My point is, I see a legitimate need for the role the New Age community calls a "Shaman," but I think the meaning of the term should be brought back down closer to Earth and concern itself first with the practical considerations of helping others have powerful subjective experiences and not get hurt in the process. Or, we can come up with a new term and leave all the baggage of 'shaman' behind.

On the other end of the spectrum, the traditional cultures still practicing classical shamanism (I can't quite define it but I know it when I see it if you know what I mean) are either helped or harmed by those traditional practices, depending on the shaman. Many modern tribal shamans and probably all self-described shamans fall squarely into the category Hip just described so concisely. On the other hand, some of these tribes have maintained a cohesive culture across a vast span of years, up to 30,000 in the case of the Australian aborigines, and the person we would now call the shaman played a central role in their cultural longevity.

Shamans were often expert herbalists, and herbal medicine can be truly effective for many illnesses, so the old-school shamans did in fact facilitate healing with actual medicines, but also by manipulation of peoples expectations of healing so as to cause it to happen (the "placebo effect" or "energy work," depending on how you choose to look at it). They were also often counselors, arbiters of disputes, and keepers of oral traditions, so really to dismiss their role as one of pure bullshit and call them con men is not valid IMO. Many no doubt were, and are, but there are always fakers and imitators hanging around every scene and the fakes do not diminish the accomplishments of the 'real' shamans. Nobody dismisses what Rev. Martin Luther King jr. did because of what Rev. Jim Jones did, or thinks that Jones' message invalidates King's message as delivered from their respective pulpits, so calling all who fill the role we call 'shaman' con men and bullshitters isn't exactly fair.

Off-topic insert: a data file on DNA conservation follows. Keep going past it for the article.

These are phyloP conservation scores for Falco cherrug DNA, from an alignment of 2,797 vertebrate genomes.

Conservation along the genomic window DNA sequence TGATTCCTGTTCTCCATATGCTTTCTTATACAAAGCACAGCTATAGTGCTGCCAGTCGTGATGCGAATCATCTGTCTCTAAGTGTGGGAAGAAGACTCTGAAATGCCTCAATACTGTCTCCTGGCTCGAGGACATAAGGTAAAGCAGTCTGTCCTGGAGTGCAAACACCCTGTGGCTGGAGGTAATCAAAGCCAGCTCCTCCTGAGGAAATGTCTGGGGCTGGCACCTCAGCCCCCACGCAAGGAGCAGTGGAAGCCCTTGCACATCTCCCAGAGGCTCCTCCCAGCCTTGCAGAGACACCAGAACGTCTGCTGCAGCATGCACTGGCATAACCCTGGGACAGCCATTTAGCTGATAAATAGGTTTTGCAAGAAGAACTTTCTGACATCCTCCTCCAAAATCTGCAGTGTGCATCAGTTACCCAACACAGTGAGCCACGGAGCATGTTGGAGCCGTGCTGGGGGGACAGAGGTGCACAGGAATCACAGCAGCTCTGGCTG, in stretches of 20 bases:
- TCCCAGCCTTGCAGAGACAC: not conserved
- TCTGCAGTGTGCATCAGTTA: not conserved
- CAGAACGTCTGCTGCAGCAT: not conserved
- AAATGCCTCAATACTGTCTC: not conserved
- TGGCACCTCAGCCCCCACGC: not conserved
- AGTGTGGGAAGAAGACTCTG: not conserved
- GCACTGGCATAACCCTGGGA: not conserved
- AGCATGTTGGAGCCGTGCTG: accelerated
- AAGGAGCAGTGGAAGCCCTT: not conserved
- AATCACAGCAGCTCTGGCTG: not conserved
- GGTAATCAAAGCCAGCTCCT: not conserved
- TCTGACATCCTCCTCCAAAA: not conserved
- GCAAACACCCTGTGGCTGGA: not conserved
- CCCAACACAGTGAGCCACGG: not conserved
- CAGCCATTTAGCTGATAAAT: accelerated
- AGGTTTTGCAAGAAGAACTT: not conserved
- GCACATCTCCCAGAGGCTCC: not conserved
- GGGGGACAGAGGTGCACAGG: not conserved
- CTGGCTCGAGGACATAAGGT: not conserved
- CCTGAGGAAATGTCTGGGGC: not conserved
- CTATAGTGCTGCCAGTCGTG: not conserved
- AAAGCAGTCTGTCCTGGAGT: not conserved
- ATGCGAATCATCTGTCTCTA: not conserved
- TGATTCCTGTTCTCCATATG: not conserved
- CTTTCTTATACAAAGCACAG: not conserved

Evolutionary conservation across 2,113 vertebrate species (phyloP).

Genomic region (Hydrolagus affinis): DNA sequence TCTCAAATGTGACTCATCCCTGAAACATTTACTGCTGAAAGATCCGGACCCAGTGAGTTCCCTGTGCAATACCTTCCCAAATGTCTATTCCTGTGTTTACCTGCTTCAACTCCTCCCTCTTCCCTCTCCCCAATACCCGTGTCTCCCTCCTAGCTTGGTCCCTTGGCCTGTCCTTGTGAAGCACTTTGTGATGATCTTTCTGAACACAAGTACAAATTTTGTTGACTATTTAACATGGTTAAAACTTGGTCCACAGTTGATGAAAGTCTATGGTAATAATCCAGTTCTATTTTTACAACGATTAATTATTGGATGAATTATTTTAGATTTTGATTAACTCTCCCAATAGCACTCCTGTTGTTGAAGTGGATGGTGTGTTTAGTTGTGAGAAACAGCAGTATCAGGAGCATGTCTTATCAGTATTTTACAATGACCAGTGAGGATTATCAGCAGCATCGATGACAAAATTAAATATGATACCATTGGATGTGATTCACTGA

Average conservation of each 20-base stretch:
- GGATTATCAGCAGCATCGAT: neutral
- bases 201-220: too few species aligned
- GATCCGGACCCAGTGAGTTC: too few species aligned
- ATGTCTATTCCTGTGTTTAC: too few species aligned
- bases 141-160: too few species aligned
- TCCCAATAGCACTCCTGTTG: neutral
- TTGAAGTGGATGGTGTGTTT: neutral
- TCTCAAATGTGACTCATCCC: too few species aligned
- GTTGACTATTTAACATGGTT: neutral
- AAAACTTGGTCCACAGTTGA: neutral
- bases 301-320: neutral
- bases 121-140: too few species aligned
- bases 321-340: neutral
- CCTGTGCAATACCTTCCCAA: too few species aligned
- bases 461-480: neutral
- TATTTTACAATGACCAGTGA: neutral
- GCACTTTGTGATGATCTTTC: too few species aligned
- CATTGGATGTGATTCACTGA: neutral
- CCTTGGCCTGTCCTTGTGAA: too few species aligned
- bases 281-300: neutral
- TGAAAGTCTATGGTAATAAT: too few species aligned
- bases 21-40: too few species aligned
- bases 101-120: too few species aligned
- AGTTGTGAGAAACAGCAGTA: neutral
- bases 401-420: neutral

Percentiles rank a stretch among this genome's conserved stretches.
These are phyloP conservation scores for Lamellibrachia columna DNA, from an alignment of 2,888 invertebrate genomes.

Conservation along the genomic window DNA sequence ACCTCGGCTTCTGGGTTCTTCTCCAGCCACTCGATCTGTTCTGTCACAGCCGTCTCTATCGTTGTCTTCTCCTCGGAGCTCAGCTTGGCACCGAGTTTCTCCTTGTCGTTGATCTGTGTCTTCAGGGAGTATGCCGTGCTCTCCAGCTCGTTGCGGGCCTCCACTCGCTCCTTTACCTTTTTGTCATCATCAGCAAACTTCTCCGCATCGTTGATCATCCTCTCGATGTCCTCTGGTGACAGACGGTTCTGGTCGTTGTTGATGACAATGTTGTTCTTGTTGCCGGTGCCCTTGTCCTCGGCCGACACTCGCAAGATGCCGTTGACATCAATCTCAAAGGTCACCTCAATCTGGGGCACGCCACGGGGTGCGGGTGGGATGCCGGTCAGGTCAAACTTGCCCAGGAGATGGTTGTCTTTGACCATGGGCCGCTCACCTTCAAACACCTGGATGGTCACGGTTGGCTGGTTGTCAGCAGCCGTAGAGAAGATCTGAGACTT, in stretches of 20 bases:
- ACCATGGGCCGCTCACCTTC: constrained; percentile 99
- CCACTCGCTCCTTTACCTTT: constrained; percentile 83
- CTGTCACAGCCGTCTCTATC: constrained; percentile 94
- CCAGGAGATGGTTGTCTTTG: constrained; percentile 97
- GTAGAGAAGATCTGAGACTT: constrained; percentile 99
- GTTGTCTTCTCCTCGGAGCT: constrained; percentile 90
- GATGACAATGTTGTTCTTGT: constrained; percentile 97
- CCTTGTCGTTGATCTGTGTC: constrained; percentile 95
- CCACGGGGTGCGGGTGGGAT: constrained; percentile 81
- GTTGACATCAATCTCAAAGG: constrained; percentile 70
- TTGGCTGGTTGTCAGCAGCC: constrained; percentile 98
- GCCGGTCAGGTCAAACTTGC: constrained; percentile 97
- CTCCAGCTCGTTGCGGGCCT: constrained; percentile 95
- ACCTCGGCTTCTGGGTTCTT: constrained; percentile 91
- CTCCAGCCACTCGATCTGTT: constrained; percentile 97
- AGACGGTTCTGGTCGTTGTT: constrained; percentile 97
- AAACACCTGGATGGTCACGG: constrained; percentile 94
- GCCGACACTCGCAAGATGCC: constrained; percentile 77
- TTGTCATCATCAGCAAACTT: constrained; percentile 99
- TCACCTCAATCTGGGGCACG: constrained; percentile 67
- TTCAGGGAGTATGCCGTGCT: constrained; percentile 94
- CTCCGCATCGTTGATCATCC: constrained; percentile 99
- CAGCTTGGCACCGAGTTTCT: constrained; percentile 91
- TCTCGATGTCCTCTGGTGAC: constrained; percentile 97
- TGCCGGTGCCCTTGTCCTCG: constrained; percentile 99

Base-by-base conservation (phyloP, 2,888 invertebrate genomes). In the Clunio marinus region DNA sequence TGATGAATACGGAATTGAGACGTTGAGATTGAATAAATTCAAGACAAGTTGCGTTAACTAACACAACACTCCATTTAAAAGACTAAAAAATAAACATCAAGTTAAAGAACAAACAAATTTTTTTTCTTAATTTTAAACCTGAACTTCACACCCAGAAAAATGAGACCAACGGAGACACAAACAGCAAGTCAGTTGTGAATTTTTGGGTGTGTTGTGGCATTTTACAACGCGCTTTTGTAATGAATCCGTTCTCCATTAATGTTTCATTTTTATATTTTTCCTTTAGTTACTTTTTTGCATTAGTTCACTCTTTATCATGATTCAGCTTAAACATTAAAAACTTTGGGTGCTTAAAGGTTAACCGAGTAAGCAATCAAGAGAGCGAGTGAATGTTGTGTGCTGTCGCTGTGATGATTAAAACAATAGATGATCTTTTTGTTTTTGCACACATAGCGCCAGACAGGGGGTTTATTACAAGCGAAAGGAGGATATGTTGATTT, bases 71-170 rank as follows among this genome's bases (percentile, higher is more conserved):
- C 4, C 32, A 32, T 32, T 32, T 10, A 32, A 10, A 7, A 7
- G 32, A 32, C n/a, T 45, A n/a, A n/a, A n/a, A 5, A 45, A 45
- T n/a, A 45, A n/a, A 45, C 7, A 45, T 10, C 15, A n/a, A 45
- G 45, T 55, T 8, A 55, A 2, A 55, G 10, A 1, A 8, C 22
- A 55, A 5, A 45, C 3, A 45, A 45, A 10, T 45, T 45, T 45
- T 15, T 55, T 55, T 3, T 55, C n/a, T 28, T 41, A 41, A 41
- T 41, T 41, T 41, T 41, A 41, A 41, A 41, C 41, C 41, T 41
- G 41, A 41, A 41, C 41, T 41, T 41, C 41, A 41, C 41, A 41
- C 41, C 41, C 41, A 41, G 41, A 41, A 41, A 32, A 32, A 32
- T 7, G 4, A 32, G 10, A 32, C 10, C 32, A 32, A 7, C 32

Regarding faith (or energy) healing, the placebo effect is well described now, but if a gifted individual intuited the workings of it on their own, they could use that knowledge to help people heal themselves and it would seem to be magic to those not conscious of such things. Combined with genuine medicinal herbs, the healing potential can be significant and quite real. Knowledge of psychedelic plants/fungi help too, since if I brew you some tea but unlike all the other tea you've had mine makes you see Visions, well you might just think I know some heavy shit and afford me some kind of neat title. Our modern doctors are very priest-like and rely on these same mechanisms to an extent, and let's not forget that modern drugs kill boatloads more people than herbal medicines, though I'd be curious to see an actual cured-vs-killed ratio comparison between modern drugs and herbalism. No shaman came up with something like Vioxx or Thalidomide, but no shaman ever completed a successful heart transplant either (just got halfway in some cases ;)).

A quote I read a long time ago (I think from Robert Anton Wilson) that stuck with me was "Any sufficiently advanced technology is indistinguishable from magic." An alternative definition of 'shaman' I've read is "a master of the techniques of ecstasy." So, to me shamans don't do anything mystical though they tend to be mysterious, but that's just a function of keeping trade secrets I'd guess, and we all gotta make a living. They fill a necessary role and judging by the re-emergence of people's interest in that role, our culture still needs them.